NAS Whidbey Island's conservation efforts were recognized Oct. 12 in Washington D.C. at the Navy Memorial with a fiscal year 2010 SECNAV Platinum Level of Achievement, an award NAS Whidbey Island has achieved four years in a row.

"We have the vision, and where we are right now, we are at 77 percent for the fiscal year '11. It's the fifth year we had 77 percent recycling or better, so I'm happy about that," said Gale.

According to Gale, NAS Whidbey Island recycling efforts in FY11 alone saved 22,644 mature trees, 9,324,000 gallons of water, 3,996 cubic yards of land fill space, 2,664 barrels of oil, and 5,328,00 kilowatt hours of electricity.

"Recycling to me means a healthier lifestyle for me and my entire family. It keeps my house and my living situation cleaner, and it helps the environment," said Aviation Maintenance Administrationman Airman Stephen Anderson of Oak Harbor, Wash., assigned to Fleet Readiness Center Northwest (FRCNW). "I'm a nature buff; I've enjoyed the beauty of our beaches and the mountains of Washington, and I've seen a lot of trash along the way and stuff that are recyclable. That's why recycling and energy conservation and the disposal of household and hazardous materials is so important."

Today's event also served as the start of the countdown to America Recycles Day, November 15, celebrated annually since 1997.

Wisconsin National Guard celebrates opening of Guard Resilience University

By 1st Sgt. Vaughn R. Larson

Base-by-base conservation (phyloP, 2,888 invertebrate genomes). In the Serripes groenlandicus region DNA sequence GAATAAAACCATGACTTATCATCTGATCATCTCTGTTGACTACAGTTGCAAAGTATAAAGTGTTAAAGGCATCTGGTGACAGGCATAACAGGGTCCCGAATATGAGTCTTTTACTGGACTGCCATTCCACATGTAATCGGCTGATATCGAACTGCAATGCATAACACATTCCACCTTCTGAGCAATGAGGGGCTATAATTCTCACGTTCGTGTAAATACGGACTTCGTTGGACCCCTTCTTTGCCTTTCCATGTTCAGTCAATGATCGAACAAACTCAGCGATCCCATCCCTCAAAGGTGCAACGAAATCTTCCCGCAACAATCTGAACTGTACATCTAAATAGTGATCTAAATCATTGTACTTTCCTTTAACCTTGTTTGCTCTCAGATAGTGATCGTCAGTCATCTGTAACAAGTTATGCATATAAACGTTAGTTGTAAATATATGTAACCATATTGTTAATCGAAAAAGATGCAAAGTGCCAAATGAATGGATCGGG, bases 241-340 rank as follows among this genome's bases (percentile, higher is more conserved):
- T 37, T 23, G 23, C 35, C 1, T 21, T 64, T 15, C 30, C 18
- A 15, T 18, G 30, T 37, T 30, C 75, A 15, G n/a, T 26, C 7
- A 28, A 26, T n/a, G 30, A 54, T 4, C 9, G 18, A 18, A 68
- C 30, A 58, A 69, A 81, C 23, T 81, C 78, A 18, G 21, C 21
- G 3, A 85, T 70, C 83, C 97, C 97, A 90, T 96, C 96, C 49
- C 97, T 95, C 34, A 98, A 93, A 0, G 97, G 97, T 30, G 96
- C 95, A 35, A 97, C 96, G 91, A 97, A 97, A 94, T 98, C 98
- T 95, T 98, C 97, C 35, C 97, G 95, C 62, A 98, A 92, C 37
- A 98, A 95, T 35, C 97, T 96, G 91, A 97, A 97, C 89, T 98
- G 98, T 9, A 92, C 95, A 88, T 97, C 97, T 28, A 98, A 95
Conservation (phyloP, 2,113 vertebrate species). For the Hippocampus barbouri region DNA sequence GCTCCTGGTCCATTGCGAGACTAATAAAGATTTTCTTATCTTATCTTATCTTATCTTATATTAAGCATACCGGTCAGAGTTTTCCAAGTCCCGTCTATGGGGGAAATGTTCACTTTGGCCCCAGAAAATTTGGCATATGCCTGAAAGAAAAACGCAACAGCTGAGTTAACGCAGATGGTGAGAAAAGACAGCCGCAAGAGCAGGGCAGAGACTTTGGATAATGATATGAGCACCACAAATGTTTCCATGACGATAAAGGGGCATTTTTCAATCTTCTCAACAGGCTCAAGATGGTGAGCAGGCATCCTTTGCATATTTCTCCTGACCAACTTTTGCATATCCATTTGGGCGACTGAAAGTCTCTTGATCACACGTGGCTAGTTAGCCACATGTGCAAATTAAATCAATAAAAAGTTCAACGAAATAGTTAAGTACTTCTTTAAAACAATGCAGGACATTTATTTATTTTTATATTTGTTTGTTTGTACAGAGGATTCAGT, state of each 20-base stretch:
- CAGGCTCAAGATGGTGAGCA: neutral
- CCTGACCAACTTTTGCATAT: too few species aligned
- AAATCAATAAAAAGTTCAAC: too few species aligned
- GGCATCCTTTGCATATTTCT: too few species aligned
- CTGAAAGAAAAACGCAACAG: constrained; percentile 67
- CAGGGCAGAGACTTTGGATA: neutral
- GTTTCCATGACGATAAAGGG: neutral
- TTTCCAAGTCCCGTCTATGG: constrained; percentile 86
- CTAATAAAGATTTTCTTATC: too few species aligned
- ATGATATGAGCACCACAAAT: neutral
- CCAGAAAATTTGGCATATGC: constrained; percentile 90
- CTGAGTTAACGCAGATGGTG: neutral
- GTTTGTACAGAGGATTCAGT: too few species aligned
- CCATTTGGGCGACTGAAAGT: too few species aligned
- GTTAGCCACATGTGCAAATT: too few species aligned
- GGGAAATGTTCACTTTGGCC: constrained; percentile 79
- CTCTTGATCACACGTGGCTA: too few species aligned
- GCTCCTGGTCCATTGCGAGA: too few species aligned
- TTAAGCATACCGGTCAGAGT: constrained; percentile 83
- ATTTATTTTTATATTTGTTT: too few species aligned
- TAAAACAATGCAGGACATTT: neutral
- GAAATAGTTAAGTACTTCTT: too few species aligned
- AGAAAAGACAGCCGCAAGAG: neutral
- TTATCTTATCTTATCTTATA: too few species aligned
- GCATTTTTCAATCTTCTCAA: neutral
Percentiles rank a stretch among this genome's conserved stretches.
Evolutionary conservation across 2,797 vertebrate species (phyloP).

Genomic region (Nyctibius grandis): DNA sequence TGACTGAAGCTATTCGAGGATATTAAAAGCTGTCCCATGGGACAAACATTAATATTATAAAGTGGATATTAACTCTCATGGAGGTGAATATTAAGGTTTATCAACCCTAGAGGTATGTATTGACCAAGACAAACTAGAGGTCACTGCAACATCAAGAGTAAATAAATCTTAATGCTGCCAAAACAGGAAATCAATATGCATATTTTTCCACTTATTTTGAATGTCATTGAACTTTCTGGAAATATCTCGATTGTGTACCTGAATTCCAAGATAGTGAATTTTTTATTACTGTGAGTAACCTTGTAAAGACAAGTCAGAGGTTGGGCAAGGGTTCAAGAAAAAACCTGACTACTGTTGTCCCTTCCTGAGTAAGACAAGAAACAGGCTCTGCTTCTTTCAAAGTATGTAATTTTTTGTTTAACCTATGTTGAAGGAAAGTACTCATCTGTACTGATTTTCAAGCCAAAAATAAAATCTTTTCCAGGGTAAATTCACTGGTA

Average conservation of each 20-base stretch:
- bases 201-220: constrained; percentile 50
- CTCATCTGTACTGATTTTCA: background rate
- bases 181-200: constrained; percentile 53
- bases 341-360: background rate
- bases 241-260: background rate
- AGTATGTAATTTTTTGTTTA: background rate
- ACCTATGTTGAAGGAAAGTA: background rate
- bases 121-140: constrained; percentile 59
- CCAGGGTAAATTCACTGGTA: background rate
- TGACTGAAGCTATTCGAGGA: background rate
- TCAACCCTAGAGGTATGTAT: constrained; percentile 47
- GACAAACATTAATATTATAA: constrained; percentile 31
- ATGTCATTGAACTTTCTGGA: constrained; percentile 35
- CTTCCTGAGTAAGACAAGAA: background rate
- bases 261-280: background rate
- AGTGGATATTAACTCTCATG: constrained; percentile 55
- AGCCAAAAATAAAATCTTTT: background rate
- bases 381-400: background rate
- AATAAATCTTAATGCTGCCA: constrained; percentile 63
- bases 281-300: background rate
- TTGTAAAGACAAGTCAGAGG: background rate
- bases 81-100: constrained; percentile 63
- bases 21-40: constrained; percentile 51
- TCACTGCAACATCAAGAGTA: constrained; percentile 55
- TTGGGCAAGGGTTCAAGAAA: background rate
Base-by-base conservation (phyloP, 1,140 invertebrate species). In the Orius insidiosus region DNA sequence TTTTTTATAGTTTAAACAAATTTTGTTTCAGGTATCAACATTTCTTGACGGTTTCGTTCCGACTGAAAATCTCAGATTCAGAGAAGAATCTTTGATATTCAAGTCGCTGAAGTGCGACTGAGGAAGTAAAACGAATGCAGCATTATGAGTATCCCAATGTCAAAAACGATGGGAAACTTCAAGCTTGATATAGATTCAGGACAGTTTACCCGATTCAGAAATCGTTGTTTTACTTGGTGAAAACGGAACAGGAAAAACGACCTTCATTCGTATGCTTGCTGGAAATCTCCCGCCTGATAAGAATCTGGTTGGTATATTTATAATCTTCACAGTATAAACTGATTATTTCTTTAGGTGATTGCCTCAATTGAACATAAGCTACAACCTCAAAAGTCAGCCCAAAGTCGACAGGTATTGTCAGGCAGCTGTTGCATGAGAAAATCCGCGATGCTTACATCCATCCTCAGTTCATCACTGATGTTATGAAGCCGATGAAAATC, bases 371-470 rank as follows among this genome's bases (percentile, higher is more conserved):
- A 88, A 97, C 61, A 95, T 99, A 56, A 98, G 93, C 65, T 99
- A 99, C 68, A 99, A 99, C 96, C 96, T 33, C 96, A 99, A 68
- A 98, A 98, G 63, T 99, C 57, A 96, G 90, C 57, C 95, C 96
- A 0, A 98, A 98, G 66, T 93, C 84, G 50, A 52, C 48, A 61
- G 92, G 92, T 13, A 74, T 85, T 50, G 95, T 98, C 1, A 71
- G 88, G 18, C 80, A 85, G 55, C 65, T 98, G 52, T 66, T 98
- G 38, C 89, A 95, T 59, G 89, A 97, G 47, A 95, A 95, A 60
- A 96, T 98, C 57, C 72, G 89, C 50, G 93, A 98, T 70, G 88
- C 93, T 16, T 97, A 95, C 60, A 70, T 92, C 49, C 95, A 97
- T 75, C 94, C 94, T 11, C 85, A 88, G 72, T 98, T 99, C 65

Wisconsin National Guard

The celebration was ceremonial, but the reason for the celebration was significant.

"Today's ceremony represents the symbolic opening of the Guard Resilience University to all members of the Army National Guard," Lt. Col. Andrew Ratzlaff, commander of the 3rd Battalion, 426th Regional Training Institute - which operates the Army National Guard's very first resilience training facility - said Monday (Oct. 17).

Resilience in this sense is a method of coping with significant challenges, and was originally developed at the University of Pennsylvania to help teachers provide coping mechanisms to students. The U.S. Army began teaching resilience skills in recent years in response to an increased need for psychological aid among some Soldiers.

"What we're doing here is adapting to change again," said Maj. Gen. Don Dunbar, adjutant general of Wisconsin. "This is not some namby-pamby feel-good kind of experience. This is about readiness; this is about defending this country. This is about maintaining the courage that you and I are privileged to share in this uniform."

Brig. Gen. Rhonda Cornum, director of the U.S. Army's Comprehensive Soldier Fitness program, praised the National Guard for embracing the concept of resilience and pursuing its own training facility, which officially opened at Fort McCoy in August and offers master resilience trainer courses for up to 60 students once per month.